Australia is an ethnically diverse society and nearly one in three Australians were born overseas.  Aboriginal and Torres Strait Islander peoples were the original inhabitants and make up 2.8% of our population.  Australia's population is also growing and reached 25 million in 2018.  It grew by 390,500 people between June 2017 and June 2018. Net overseas migration added 236,700 people to the population and accounted for 60% of Australia's total population growth in this period.  Australia’s geography and natural landscape, distribution of its population across the country, and cultural and linguistic diversity influences care planning and service provision.
Like most developed countries, Australia's population is ageing as a result of sustained low fertility and increasing life expectancy.
The proportion of older people-that is people aged 65 and over-in the Australian population has steadily increased over the last two decades, rising to 3.9 million in 2018.  There has also been an increase in the number of people aged 85 and over, to 503,685 in 2018. Based on population projections by the Australian Bureau of Statistics, there will be 10 million people aged 65 and over and 2.2 million people aged 85 and over by 2066. 
Our ageing population also shows significant cultural diversity with three in ten Australians aged 65 and over in 2016 (33%) born overseas with the majority born in non–English speaking countries.  The most common non-English speaking countries of birth for older people were Italy (3% of all older people), Greece (2%), and Germany (1%).  As the proportion of migrants from Europe decreases and the proportion of migrants from Asian countries increases, the linguistic diversity of older Australians will change.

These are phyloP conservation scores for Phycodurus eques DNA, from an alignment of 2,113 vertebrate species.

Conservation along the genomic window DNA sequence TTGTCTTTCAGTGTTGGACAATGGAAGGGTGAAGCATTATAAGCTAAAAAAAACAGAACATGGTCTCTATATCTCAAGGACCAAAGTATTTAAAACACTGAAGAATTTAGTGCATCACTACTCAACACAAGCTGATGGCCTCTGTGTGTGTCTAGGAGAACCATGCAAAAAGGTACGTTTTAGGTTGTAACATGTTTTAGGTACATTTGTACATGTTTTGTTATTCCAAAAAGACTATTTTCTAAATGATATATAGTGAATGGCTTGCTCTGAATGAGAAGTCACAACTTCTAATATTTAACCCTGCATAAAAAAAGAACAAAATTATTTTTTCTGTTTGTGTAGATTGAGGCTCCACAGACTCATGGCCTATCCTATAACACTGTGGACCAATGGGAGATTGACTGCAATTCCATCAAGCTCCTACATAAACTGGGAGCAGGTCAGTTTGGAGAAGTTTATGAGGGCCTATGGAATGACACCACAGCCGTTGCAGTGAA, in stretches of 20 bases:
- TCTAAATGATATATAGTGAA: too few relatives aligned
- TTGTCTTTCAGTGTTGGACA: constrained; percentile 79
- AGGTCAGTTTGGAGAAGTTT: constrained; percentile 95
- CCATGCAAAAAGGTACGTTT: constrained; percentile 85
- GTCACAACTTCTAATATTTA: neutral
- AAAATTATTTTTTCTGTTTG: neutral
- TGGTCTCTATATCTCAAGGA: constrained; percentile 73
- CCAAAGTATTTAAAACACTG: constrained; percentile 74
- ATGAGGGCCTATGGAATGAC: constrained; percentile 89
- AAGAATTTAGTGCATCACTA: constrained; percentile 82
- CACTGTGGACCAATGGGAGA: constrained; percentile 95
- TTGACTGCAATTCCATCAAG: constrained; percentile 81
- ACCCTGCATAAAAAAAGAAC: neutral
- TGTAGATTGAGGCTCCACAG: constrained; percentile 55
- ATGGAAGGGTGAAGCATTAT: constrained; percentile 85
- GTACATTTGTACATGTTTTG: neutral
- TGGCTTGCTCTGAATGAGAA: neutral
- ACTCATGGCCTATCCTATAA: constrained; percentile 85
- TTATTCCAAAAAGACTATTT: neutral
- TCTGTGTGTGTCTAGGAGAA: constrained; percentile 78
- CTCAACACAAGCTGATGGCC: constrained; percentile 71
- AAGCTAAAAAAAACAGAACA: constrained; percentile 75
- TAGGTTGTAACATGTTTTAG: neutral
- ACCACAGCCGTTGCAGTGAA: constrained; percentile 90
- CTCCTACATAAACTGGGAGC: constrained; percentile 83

Over the next several decades, population ageing will have a range of implications for Australia, including; health, size of the working-age population, housing, and demand for skilled labour.
Older Australians are also likely to have at least one common chronic conditions such as arthritis; asthma; back pain and problems; cancer; cardiovascular disease; chronic obstructive pulmonary disease; diabetes; or mental health conditions.  Many of these conditions are life-limiting. As people age that are more likely to need assistance with at least one activity such as health care, mobility or self-care. Around 90% of those aged 90 years or over needed such assistance. 
People accessing specialist palliative care services for support with life-limiting conditions also reflect the diversity of our older population. Data on Australian hospital based palliative care services in 2017 show that the top four languages spoken by patients at home were English (90%) followed by Italian (2.1%), Greek (1.6%), and Chinese (1.2%).  In comparison the top four languages spoken at home for the general population (all adults) in 2017 were English, Mandarin, Arabic, Cantonese, and Vietnamese. 
Inevitably, given this pattern of ageing, death rates in older Australians are also increasing. In 2016, there were 158,504 deaths registered in Australia of which 82% occurred among people aged 65 and over, and 41% of all deaths occurred among people aged over 85 years.  Based on 2012-14 data, people whose last used aged care program before death was residential aged care account for the largest proportion of deaths among older people (44%).  This suggests that aged care services are an important partner in the provision of end-of-life care for older Australians.
Page updated 24 July 2019